Date of Award


Document Type

Open Access Thesis




College of Arts and Sciences

First Advisor

L. Allan James


Anthropogeomorphic changes in response to destructive agricultural practices followed the arrival of European settlers into the Americas. The southeastern Piedmont physiographic region of the USA was severely affected by erosion and sedimentation following settlement in the 1700s and farming up through the 1930s. Deep floodplain aggradation formed uninterrupted alluvial deposits that extended many km. This research examines anthropogenic impacts of land-use change on valley bottom sedimentation in the Chicken Creek Watershed of South Carolina. Abrupt contacts between pre-settlement floodplain soils and a thick overburden of legacy sediment are common throughout the two-km study reach and provide clear evidence of extensive post-settlement sedimentation. Soil stratigraphic and sedimentologic evidence are presented to contrast pre-settlement and post-settlement sediment characteristics and thicknesses. LiDAR-based spatial analysis is used to examine patterns of legacy sediment delivery, deposition, and floodplain storage and the environments in which this occurred. Legacy sediment 2 to 4 m thick rests on top of exposed pre-settlement soils throughout the stream corridor, with the pre-/post-settlement contact ~1.5 m above the stream channel on average. Linear regression analysis shows that legacy sediment thickness is controlled by valley width and proximity to tributary sediment sources. Thin pre-settlement alluvium over bedrock suggests modest erosion and sedimentation rates prior to European arrival. Pre-settlement geomorphic stability is supported by the presence of a buried Ab soil epipedon on pre-colonial floodplain surfaces. Mean grain-sizes are similar between the pre- and post-settlement alluvium, but substantial contrasts in the degree of stratification and bulk density document differences between pre- and post-settlement sedimentation environments and post-depositional changes. Channel adjustments since the time of maximum aggradation include incision at least as low as the pre-settlement longitudinal profile and widening that is on-going.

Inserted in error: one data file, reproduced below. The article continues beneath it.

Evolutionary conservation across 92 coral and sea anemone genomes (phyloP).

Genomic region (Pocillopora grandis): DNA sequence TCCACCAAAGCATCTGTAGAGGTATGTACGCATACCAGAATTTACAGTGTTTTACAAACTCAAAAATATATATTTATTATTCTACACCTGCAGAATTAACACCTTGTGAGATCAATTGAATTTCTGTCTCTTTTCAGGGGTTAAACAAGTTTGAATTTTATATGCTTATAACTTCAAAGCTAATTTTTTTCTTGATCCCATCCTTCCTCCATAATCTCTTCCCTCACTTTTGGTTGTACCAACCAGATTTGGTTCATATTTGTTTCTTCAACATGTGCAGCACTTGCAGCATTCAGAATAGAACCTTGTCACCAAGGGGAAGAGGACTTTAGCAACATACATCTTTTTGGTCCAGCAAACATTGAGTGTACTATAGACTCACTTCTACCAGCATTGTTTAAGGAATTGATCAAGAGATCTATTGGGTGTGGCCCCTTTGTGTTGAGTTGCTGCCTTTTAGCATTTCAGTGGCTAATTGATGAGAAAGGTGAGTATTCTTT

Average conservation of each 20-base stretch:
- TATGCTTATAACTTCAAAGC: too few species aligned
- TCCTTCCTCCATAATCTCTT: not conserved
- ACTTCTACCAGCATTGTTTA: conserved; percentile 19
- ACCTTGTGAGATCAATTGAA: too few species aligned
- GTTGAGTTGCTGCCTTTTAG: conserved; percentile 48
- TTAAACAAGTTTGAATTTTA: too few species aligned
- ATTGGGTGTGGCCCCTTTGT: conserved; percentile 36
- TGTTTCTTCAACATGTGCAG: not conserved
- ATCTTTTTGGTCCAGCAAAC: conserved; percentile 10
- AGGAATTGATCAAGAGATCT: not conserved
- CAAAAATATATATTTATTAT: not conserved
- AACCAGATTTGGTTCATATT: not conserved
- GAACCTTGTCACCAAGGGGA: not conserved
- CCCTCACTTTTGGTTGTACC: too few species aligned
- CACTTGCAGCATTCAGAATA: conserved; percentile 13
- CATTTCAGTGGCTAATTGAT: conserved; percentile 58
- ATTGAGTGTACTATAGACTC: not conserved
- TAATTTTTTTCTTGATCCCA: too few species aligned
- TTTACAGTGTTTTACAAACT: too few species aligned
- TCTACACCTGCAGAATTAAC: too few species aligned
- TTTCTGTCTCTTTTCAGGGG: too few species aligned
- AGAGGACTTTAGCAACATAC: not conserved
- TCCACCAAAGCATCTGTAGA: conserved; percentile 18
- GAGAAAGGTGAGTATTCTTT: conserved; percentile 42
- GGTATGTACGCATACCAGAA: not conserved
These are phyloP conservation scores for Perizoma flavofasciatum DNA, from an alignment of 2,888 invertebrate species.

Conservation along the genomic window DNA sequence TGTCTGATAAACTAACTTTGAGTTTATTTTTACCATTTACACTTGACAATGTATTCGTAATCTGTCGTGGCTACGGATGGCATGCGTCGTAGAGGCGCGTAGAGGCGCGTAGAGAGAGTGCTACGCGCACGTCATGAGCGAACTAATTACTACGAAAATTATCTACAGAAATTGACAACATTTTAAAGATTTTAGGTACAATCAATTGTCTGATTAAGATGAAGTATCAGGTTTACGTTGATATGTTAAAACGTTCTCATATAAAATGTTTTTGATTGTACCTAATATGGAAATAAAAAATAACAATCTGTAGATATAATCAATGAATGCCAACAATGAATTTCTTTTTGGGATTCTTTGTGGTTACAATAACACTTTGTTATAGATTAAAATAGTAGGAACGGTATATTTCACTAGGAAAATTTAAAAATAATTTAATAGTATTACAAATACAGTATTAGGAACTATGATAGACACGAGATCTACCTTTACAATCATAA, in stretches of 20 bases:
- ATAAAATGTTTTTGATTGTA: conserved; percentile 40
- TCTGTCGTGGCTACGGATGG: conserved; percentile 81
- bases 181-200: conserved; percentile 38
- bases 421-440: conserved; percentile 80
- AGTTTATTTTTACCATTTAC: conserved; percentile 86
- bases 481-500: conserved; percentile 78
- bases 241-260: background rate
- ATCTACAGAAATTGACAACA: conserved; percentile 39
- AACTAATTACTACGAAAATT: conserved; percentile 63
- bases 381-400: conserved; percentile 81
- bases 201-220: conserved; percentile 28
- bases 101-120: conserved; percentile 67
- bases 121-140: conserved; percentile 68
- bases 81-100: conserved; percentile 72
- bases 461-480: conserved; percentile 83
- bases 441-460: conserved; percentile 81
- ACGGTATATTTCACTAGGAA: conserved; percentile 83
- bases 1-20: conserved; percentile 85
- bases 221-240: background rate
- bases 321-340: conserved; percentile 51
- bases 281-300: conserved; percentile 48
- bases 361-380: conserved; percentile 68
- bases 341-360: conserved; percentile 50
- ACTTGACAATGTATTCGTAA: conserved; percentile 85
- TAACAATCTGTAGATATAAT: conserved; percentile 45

Included in

Geography Commons